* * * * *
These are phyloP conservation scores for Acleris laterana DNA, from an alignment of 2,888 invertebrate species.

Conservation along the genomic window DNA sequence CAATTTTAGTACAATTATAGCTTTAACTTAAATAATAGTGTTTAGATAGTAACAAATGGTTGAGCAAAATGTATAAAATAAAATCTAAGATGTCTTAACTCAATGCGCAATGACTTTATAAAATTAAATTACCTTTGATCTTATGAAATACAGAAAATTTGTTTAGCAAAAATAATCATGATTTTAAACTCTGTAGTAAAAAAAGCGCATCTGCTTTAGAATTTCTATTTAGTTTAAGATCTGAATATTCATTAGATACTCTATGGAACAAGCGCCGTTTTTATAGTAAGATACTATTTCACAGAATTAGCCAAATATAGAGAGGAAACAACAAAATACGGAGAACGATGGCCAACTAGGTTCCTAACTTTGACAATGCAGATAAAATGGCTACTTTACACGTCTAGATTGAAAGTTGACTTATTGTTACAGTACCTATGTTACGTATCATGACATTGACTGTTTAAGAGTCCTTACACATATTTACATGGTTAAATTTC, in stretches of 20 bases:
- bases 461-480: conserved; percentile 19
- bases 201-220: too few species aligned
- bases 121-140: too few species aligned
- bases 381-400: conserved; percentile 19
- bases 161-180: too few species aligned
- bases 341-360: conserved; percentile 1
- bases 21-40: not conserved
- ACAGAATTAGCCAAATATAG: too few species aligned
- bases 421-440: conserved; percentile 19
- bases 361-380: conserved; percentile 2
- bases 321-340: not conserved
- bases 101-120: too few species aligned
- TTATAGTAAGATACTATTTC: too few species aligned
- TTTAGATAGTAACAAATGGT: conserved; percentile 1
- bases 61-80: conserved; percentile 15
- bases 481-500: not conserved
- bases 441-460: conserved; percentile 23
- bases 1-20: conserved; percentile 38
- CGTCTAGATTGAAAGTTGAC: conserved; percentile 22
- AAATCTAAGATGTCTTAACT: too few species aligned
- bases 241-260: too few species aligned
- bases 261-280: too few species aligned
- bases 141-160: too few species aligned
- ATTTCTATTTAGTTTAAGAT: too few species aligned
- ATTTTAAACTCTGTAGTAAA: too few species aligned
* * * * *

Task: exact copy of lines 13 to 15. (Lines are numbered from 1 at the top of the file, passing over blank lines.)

- bases 321-340: not conserved
- bases 101-120: too few species aligned
- TTATAGTAAGATACTATTTC: too few species aligned